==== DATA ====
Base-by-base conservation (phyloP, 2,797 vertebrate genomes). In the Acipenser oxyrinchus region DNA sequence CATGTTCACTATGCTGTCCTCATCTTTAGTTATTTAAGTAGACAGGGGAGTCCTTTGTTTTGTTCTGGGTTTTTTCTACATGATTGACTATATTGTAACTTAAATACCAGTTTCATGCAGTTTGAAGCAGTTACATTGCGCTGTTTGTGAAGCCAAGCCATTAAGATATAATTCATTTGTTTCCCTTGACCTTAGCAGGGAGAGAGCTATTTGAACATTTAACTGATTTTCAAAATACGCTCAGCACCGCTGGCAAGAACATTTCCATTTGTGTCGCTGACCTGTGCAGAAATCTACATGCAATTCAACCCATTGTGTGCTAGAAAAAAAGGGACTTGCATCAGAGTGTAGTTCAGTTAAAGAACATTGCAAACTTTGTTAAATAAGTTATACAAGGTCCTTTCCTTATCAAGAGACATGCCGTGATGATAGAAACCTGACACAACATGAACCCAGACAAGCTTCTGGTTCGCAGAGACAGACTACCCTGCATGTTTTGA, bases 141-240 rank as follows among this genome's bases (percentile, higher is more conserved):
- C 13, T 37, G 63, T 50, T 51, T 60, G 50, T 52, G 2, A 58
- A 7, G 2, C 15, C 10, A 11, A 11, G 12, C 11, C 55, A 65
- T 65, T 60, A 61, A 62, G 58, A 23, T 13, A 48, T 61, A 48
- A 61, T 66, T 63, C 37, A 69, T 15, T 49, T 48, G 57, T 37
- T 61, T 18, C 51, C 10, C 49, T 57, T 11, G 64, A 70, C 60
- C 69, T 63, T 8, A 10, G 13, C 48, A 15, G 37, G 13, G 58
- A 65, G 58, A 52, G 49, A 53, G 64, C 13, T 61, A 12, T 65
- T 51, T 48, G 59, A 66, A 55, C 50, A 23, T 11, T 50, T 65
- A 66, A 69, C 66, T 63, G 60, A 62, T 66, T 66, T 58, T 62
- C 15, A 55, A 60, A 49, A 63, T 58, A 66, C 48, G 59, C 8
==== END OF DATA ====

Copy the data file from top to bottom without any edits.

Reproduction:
Base-by-base conservation (phyloP, 2,797 vertebrate genomes). In the Acipenser oxyrinchus region DNA sequence CATGTTCACTATGCTGTCCTCATCTTTAGTTATTTAAGTAGACAGGGGAGTCCTTTGTTTTGTTCTGGGTTTTTTCTACATGATTGACTATATTGTAACTTAAATACCAGTTTCATGCAGTTTGAAGCAGTTACATTGCGCTGTTTGTGAAGCCAAGCCATTAAGATATAATTCATTTGTTTCCCTTGACCTTAGCAGGGAGAGAGCTATTTGAACATTTAACTGATTTTCAAAATACGCTCAGCACCGCTGGCAAGAACATTTCCATTTGTGTCGCTGACCTGTGCAGAAATCTACATGCAATTCAACCCATTGTGTGCTAGAAAAAAAGGGACTTGCATCAGAGTGTAGTTCAGTTAAAGAACATTGCAAACTTTGTTAAATAAGTTATACAAGGTCCTTTCCTTATCAAGAGACATGCCGTGATGATAGAAACCTGACACAACATGAACCCAGACAAGCTTCTGGTTCGCAGAGACAGACTACCCTGCATGTTTTGA, bases 141-240 rank as follows among this genome's bases (percentile, higher is more conserved):
- C 13, T 37, G 63, T 50, T 51, T 60, G 50, T 52, G 2, A 58
- A 7, G 2, C 15, C 10, A 11, A 11, G 12, C 11, C 55, A 65
- T 65, T 60, A 61, A 62, G 58, A 23, T 13, A 48, T 61, A 48
- A 61, T 66, T 63, C 37, A 69, T 15, T 49, T 48, G 57, T 37
- T 61, T 18, C 51, C 10, C 49, T 57, T 11, G 64, A 70, C 60
- C 69, T 63, T 8, A 10, G 13, C 48, A 15, G 37, G 13, G 58
- A 65, G 58, A 52, G 49, A 53, G 64, C 13, T 61, A 12, T 65
- T 51, T 48, G 59, A 66, A 55, C 50, A 23, T 11, T 50, T 65
- A 66, A 69, C 66, T 63, G 60, A 62, T 66, T 66, T 58, T 62
- C 15, A 55, A 60, A 49, A 63, T 58, A 66, C 48, G 59, C 8